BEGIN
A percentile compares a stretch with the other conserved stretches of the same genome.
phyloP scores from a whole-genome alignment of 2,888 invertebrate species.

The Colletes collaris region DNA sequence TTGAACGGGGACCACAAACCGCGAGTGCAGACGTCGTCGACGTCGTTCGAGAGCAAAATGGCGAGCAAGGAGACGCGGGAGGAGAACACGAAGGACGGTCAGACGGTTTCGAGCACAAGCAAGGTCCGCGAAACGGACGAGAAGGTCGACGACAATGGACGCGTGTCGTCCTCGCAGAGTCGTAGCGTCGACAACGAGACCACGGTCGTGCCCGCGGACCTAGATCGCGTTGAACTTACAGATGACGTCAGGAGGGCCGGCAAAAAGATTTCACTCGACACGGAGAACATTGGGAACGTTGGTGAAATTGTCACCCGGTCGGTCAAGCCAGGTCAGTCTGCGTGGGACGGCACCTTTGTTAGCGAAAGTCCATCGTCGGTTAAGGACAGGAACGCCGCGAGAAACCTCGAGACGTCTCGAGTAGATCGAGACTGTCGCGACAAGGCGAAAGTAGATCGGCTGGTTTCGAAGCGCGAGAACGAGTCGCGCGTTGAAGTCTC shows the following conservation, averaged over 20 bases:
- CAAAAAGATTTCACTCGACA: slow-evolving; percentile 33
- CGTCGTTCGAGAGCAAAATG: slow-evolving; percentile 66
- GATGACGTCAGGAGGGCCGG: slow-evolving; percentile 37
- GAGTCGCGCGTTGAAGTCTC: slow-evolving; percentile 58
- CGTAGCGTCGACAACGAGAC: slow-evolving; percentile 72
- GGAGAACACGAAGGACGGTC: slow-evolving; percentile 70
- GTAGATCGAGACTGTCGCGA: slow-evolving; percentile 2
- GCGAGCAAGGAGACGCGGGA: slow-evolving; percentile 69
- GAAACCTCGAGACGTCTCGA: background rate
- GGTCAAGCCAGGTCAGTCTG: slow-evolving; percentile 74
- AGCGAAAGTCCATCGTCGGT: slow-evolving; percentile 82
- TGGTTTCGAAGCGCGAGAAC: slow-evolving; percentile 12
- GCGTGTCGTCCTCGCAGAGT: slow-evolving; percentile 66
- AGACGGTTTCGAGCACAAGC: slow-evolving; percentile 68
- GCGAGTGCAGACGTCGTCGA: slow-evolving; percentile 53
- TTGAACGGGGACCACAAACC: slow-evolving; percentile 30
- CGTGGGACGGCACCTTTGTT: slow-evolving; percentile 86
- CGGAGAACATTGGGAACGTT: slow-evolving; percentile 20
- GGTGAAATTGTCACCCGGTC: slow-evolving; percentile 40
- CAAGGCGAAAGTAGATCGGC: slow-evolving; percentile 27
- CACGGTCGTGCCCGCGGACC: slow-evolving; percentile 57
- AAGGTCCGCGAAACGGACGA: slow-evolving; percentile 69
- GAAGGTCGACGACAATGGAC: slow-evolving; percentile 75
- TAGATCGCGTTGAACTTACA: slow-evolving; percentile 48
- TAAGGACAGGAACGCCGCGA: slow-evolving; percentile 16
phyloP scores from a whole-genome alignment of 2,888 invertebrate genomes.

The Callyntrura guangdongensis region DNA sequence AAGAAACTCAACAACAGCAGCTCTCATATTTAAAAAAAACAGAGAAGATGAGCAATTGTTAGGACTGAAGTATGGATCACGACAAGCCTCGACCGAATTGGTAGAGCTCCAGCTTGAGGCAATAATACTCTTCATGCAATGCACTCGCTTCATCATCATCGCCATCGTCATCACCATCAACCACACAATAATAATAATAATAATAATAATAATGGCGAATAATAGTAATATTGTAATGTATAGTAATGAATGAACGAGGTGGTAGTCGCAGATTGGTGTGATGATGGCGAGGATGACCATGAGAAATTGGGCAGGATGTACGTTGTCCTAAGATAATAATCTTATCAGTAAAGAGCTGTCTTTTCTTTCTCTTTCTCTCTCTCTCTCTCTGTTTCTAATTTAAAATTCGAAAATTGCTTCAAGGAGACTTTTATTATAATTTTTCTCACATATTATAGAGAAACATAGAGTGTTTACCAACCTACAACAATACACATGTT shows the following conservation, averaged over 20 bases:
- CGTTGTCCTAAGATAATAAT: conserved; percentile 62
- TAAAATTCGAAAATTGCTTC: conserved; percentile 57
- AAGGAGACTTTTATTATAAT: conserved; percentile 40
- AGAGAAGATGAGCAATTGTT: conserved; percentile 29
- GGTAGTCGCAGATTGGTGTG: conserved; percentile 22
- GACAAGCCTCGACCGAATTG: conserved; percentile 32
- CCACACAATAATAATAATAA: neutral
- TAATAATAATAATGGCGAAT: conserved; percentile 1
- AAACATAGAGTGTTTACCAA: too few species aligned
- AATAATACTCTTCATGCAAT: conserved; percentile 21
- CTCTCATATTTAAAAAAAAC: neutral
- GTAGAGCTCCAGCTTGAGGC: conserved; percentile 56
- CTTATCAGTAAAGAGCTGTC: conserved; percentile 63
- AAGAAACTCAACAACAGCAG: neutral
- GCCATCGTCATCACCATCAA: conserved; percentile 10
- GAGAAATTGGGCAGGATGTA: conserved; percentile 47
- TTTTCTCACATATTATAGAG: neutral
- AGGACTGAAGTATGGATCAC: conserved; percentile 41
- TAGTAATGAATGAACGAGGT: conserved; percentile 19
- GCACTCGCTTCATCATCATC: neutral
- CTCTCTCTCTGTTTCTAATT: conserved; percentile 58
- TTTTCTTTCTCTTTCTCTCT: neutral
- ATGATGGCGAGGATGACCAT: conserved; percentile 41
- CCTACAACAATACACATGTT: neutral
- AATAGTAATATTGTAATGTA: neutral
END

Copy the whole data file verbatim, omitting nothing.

A percentile compares a stretch with the other conserved stretches of the same genome.
phyloP scores from a whole-genome alignment of 2,888 invertebrate species.

The Colletes collaris region DNA sequence TTGAACGGGGACCACAAACCGCGAGTGCAGACGTCGTCGACGTCGTTCGAGAGCAAAATGGCGAGCAAGGAGACGCGGGAGGAGAACACGAAGGACGGTCAGACGGTTTCGAGCACAAGCAAGGTCCGCGAAACGGACGAGAAGGTCGACGACAATGGACGCGTGTCGTCCTCGCAGAGTCGTAGCGTCGACAACGAGACCACGGTCGTGCCCGCGGACCTAGATCGCGTTGAACTTACAGATGACGTCAGGAGGGCCGGCAAAAAGATTTCACTCGACACGGAGAACATTGGGAACGTTGGTGAAATTGTCACCCGGTCGGTCAAGCCAGGTCAGTCTGCGTGGGACGGCACCTTTGTTAGCGAAAGTCCATCGTCGGTTAAGGACAGGAACGCCGCGAGAAACCTCGAGACGTCTCGAGTAGATCGAGACTGTCGCGACAAGGCGAAAGTAGATCGGCTGGTTTCGAAGCGCGAGAACGAGTCGCGCGTTGAAGTCTC shows the following conservation, averaged over 20 bases:
- CAAAAAGATTTCACTCGACA: slow-evolving; percentile 33
- CGTCGTTCGAGAGCAAAATG: slow-evolving; percentile 66
- GATGACGTCAGGAGGGCCGG: slow-evolving; percentile 37
- GAGTCGCGCGTTGAAGTCTC: slow-evolving; percentile 58
- CGTAGCGTCGACAACGAGAC: slow-evolving; percentile 72
- GGAGAACACGAAGGACGGTC: slow-evolving; percentile 70
- GTAGATCGAGACTGTCGCGA: slow-evolving; percentile 2
- GCGAGCAAGGAGACGCGGGA: slow-evolving; percentile 69
- GAAACCTCGAGACGTCTCGA: background rate
- GGTCAAGCCAGGTCAGTCTG: slow-evolving; percentile 74
- AGCGAAAGTCCATCGTCGGT: slow-evolving; percentile 82
- TGGTTTCGAAGCGCGAGAAC: slow-evolving; percentile 12
- GCGTGTCGTCCTCGCAGAGT: slow-evolving; percentile 66
- AGACGGTTTCGAGCACAAGC: slow-evolving; percentile 68
- GCGAGTGCAGACGTCGTCGA: slow-evolving; percentile 53
- TTGAACGGGGACCACAAACC: slow-evolving; percentile 30
- CGTGGGACGGCACCTTTGTT: slow-evolving; percentile 86
- CGGAGAACATTGGGAACGTT: slow-evolving; percentile 20
- GGTGAAATTGTCACCCGGTC: slow-evolving; percentile 40
- CAAGGCGAAAGTAGATCGGC: slow-evolving; percentile 27
- CACGGTCGTGCCCGCGGACC: slow-evolving; percentile 57
- AAGGTCCGCGAAACGGACGA: slow-evolving; percentile 69
- GAAGGTCGACGACAATGGAC: slow-evolving; percentile 75
- TAGATCGCGTTGAACTTACA: slow-evolving; percentile 48
- TAAGGACAGGAACGCCGCGA: slow-evolving; percentile 16
phyloP scores from a whole-genome alignment of 2,888 invertebrate genomes.

The Callyntrura guangdongensis region DNA sequence AAGAAACTCAACAACAGCAGCTCTCATATTTAAAAAAAACAGAGAAGATGAGCAATTGTTAGGACTGAAGTATGGATCACGACAAGCCTCGACCGAATTGGTAGAGCTCCAGCTTGAGGCAATAATACTCTTCATGCAATGCACTCGCTTCATCATCATCGCCATCGTCATCACCATCAACCACACAATAATAATAATAATAATAATAATAATGGCGAATAATAGTAATATTGTAATGTATAGTAATGAATGAACGAGGTGGTAGTCGCAGATTGGTGTGATGATGGCGAGGATGACCATGAGAAATTGGGCAGGATGTACGTTGTCCTAAGATAATAATCTTATCAGTAAAGAGCTGTCTTTTCTTTCTCTTTCTCTCTCTCTCTCTCTGTTTCTAATTTAAAATTCGAAAATTGCTTCAAGGAGACTTTTATTATAATTTTTCTCACATATTATAGAGAAACATAGAGTGTTTACCAACCTACAACAATACACATGTT shows the following conservation, averaged over 20 bases:
- CGTTGTCCTAAGATAATAAT: conserved; percentile 62
- TAAAATTCGAAAATTGCTTC: conserved; percentile 57
- AAGGAGACTTTTATTATAAT: conserved; percentile 40
- AGAGAAGATGAGCAATTGTT: conserved; percentile 29
- GGTAGTCGCAGATTGGTGTG: conserved; percentile 22
- GACAAGCCTCGACCGAATTG: conserved; percentile 32
- CCACACAATAATAATAATAA: neutral
- TAATAATAATAATGGCGAAT: conserved; percentile 1
- AAACATAGAGTGTTTACCAA: too few species aligned
- AATAATACTCTTCATGCAAT: conserved; percentile 21
- CTCTCATATTTAAAAAAAAC: neutral
- GTAGAGCTCCAGCTTGAGGC: conserved; percentile 56
- CTTATCAGTAAAGAGCTGTC: conserved; percentile 63
- AAGAAACTCAACAACAGCAG: neutral
- GCCATCGTCATCACCATCAA: conserved; percentile 10
- GAGAAATTGGGCAGGATGTA: conserved; percentile 47
- TTTTCTCACATATTATAGAG: neutral
- AGGACTGAAGTATGGATCAC: conserved; percentile 41
- TAGTAATGAATGAACGAGGT: conserved; percentile 19
- GCACTCGCTTCATCATCATC: neutral
- CTCTCTCTCTGTTTCTAATT: conserved; percentile 58
- TTTTCTTTCTCTTTCTCTCT: neutral
- ATGATGGCGAGGATGACCAT: conserved; percentile 41
- CCTACAACAATACACATGTT: neutral
- AATAGTAATATTGTAATGTA: neutral